By David Pan
Beacon reporter 

Mukilteo School District distributing computers, providing online training for teachers

Series: Coronavirus | Story 33

Last updated 4/8/2020 at 2:46pm

Photo courtesy of Mukilteo School District

Families line up to pick up laptop computers at Mariner High School.

The Mukilteo School District is continuing to distribute laptop computers to students, while teachers are receiving training on an online platform that will connect them with students.

Distribution of laptops to high school and middle school students is complete and the district is now focusing on elementary students.

About 5% of families who responded to a school district technology survey indicated they did not have internet/Wi-Fi access at home. At this time, the district is not able to provide Wi-Fi hot spots for students as providers are unable to meet the demand.

Mukilteo School District spokesperson Diane Bradford encouraged those without internet access to look into discount programs offered by Comcast and Frontier.

High school staff started receiving information on Google Classroom, the online platform the district plans to use to connect teachers and students.

"Some of our teachers, if they are already familiar with the platform, are welcome to start connecting with their students," Bradford said. "Not all of our teachers are set up and ready to go."

Formal online instruction for students likely will be a staggered rollout, Bradford added.

"Some teachers are ready to roll," she said. "Some teachers might need more time. ... There's not a magic date that works for every single teacher. We're providing training and resources. It might take some time to get individual courses up and running."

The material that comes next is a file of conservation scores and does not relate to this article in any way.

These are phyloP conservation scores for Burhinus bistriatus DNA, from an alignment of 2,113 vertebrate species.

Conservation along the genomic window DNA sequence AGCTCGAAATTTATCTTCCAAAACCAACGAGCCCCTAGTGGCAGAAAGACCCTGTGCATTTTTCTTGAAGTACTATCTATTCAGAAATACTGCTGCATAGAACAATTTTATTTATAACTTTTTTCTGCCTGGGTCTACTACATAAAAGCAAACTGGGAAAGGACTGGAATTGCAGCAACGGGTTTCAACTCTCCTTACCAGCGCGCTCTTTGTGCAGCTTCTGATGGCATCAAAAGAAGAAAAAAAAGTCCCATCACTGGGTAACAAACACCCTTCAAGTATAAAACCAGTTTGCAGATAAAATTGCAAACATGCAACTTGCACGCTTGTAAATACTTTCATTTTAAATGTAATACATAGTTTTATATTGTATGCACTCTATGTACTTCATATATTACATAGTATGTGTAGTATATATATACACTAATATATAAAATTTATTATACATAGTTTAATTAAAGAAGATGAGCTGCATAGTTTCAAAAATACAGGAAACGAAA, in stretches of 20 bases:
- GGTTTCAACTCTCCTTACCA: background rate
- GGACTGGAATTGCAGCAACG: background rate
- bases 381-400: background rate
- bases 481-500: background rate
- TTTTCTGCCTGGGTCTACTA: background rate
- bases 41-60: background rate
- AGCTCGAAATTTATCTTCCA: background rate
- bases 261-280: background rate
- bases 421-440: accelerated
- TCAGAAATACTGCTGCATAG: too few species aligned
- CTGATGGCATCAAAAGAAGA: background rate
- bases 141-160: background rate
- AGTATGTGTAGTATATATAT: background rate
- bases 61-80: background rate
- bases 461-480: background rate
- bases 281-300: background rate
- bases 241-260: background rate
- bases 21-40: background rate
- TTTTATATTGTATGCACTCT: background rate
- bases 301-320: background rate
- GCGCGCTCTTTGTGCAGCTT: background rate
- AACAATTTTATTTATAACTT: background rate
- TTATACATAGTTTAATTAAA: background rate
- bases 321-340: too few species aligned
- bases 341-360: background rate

Bradford noted that there has been some confusion about Superintendent of Public Instruction Chris Reykdal's directive for all school districts to begin educational services for all students by Monday, March 30.

"He wants school districts to be able to provide some kind of learning starting this week," Bradford said. "Not providing anything is not an option. ... He also said he understands school districts will be providing a combination of ways to connect with students."

Reykdal wrote to school districts that "We should avoid assuming that continuity of education outside of a typical school building can only occur through online means. Districts will provide instruction using printed learning materials, phone contact, email, technology-based virtual instruction, or a combination to meet student needs."

The Mukilteo School District has posted learning resources on its website and is offering specific grade-level printed packets for pickup at meal distribution sites. Some of the packets for elementary and middle school students are more than 100 pages.

The packets are intended to provide students practice to maintain their skills until distance learning is operational.

"We are definitely using the combination approach," Bradford said.

This story has been updated.


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